The only question left remains what team the Indians are for Allen. Remember, Allen was a part of the proposed trade that Chris Antonetti and Mike Chernoff put together to acquire Jonathan Lucroy last July. It does make you wonder if Allen is destined to move to another team, should the Indians look to make another move this offseason, or in July. While Lofton found his home in Cleveland, after being stuck behind Steve Finley in Houston, will Allen end up in the Indians outfield too?
Or will the Indians move Allen to another club looking for a young center fielder, while Allen remains blocked by guys like Tyler Naquin and Bradley Zimmer? It remains to be seen, but with Allen playing in the shadows of Lofton, it might be a good idea to keep him around.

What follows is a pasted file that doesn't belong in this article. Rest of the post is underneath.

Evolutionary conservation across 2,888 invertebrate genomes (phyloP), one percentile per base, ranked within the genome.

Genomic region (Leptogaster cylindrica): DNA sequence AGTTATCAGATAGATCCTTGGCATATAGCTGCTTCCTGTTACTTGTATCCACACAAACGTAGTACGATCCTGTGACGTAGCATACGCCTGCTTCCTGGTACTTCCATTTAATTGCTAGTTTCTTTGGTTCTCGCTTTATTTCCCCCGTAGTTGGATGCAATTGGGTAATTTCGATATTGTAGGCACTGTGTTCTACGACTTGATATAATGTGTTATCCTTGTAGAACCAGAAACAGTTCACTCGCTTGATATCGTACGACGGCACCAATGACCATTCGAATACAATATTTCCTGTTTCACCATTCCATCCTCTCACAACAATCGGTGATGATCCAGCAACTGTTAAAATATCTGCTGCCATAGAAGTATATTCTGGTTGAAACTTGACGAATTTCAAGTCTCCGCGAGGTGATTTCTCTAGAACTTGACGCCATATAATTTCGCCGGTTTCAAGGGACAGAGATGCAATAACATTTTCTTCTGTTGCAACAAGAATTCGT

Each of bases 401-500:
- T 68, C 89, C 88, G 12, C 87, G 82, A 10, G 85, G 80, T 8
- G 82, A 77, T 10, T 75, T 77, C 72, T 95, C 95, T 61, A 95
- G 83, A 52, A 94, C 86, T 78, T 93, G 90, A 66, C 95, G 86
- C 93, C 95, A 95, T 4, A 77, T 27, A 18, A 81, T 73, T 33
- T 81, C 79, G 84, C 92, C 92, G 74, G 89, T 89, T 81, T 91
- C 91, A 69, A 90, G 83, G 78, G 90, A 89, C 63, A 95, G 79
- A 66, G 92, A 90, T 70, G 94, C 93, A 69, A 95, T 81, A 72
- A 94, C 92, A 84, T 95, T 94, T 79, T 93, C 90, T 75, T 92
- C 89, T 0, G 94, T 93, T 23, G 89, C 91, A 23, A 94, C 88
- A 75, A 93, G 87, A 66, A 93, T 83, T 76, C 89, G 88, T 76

As the ball and Allen converged on the dirt of the Uht Park warning track, there was an inaudible gasp and silence from the crowd filling the stands on that beautiful, Lake Erie night. Allen rose from the ground slowly, standing almost up against the 400 foot wall marker in straightaway center, with his back still to home plate. He slowly turned, and with the ball nestled in the soft leather of his glove, he flipped it into his hand as though it were just another lazy center field fly.
But to the many Indians’ fans in attendance in Erie that night, Allen’s catch brought back vivid memories of another great center fielder of the past. And with wistful thoughts dancing in their heads, it seemed almost probably that those amazing catches would be returning to Progressive Field sometime soon.